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Benthic habitat properties can delay settlement in an estuarine fish (Sciaenops ocellatus)

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Author(s)

L.N. Havel, L.A. Fuiman, Alfredo Fernandez Ojanguren

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Abstract

Settlement is the last stage of high mortality in the life cycle of demersal marine fishes, making the number of larvae that successfully settle to a benthic habitat a predictor of future population size. Habitat selection is an active settlement process for coral reef fishes, however, there has been less research about settlement in other ecosystems. This study used laboratory and field experiments to examine the relationship between size and settlement over various substrates in red drum Sciaenops ocellatus, a temperate and subtropical estuarine species. In the laboratory, vertical position of fish (4.3 to 40.0 mm standard length [SL]) was recorded in the presence of sand, oyster shells, or seagrass to determine median settlement size. Median settlement size was 12.9 mm SL for seagrass, 15.8 mm SL for sand, and 20.5 mm SL for oyster shells. To determine the size at which fish settle in the wild, vertically partitioned field enclosures were used to separate individuals (5.2 to 37.3 mm SL) in the water column (>16 cm from the sediment) from those in the seagrass (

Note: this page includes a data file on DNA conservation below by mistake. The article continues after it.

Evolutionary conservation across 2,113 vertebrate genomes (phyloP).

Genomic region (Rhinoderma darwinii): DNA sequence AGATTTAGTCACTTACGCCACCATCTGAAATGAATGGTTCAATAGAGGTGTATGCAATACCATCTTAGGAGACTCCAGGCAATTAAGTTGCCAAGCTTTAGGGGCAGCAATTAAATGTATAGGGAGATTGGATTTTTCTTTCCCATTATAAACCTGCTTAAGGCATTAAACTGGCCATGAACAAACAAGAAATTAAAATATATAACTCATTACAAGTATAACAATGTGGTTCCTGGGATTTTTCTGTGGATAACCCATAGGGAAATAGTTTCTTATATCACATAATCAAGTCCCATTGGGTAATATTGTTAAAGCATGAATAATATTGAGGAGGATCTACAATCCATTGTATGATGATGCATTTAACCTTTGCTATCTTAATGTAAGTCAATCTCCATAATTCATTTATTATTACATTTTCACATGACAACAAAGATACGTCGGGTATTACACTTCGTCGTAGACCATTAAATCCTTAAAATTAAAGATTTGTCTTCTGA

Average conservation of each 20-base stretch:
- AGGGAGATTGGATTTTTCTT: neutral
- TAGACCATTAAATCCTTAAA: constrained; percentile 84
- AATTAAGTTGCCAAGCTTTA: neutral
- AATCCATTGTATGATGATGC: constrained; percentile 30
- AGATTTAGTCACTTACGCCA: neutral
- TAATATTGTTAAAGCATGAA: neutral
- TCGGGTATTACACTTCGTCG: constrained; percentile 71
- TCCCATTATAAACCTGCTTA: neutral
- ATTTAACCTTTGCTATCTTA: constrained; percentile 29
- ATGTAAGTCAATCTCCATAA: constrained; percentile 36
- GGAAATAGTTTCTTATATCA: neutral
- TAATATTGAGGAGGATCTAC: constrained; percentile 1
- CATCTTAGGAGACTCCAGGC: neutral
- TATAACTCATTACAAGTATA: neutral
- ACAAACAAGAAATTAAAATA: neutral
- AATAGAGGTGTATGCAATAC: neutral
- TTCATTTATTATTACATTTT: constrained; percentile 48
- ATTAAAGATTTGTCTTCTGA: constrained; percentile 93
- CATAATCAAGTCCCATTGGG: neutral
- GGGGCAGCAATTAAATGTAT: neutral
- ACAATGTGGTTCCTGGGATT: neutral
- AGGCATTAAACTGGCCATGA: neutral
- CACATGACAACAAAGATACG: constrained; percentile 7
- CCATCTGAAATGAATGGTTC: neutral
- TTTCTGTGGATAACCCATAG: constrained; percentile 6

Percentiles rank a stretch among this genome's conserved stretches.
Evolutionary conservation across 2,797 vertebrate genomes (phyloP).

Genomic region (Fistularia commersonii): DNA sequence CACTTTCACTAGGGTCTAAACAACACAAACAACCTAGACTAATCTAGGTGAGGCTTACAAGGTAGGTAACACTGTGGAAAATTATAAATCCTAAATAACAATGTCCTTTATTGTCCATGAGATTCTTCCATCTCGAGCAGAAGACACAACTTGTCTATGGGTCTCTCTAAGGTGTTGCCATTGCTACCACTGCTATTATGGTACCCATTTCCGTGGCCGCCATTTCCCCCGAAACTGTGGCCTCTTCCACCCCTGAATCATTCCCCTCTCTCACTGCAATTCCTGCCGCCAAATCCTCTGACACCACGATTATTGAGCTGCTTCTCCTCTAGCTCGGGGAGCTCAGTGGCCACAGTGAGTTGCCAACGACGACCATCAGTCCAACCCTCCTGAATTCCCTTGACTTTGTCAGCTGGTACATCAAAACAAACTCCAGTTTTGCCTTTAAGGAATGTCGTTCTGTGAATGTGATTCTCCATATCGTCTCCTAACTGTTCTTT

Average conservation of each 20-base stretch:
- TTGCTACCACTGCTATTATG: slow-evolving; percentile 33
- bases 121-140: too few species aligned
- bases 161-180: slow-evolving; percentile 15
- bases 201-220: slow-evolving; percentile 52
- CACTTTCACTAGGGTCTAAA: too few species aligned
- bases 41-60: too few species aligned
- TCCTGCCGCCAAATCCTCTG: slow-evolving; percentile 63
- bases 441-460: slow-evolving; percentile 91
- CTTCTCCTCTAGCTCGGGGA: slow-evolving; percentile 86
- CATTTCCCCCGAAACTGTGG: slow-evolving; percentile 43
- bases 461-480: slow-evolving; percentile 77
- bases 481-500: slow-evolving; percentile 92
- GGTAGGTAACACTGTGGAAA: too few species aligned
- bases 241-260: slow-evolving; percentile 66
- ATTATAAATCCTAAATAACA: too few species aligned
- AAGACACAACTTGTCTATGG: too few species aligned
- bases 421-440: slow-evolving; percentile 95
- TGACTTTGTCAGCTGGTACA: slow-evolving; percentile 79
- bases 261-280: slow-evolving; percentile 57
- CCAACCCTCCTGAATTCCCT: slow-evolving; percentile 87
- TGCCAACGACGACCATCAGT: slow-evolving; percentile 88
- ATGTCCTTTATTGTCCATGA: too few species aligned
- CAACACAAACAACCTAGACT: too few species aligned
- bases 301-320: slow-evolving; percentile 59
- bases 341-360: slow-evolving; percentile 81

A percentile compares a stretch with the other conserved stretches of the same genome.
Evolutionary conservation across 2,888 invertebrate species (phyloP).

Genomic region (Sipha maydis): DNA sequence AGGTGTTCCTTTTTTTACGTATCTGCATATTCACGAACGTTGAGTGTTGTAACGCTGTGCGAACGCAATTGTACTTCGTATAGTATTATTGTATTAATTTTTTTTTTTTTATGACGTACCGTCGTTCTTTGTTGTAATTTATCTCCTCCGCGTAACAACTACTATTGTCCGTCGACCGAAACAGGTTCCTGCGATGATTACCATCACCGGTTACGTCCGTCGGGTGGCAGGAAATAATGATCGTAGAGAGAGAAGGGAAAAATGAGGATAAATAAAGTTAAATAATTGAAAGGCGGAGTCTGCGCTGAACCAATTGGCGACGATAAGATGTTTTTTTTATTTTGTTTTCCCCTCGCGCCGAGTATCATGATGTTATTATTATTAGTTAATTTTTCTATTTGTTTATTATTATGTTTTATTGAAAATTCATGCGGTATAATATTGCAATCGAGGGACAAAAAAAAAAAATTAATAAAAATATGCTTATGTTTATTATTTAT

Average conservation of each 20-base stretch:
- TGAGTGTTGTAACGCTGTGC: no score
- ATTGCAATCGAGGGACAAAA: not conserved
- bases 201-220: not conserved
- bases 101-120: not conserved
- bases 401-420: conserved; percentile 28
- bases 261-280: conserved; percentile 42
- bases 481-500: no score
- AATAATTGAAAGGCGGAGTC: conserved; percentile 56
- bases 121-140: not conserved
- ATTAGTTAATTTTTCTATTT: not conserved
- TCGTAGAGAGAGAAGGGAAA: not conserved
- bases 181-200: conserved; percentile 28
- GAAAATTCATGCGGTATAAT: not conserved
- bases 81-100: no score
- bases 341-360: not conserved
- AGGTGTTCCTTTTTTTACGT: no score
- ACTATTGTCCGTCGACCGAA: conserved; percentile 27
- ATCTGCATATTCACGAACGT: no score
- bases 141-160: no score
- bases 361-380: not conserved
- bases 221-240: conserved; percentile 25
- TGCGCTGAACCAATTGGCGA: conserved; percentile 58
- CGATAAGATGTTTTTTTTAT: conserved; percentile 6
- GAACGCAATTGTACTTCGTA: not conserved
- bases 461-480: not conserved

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Original languageEnglish
Pages (from-to)81-90
Number of pages10
JournalAquatic Biology
Volume24
Issue number2
DOIs
Publication statusPublished - 17 Sep 2015

    Research areas

  • Habitat preference, Substrate, Seagrass, Red drum

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ID: 224169603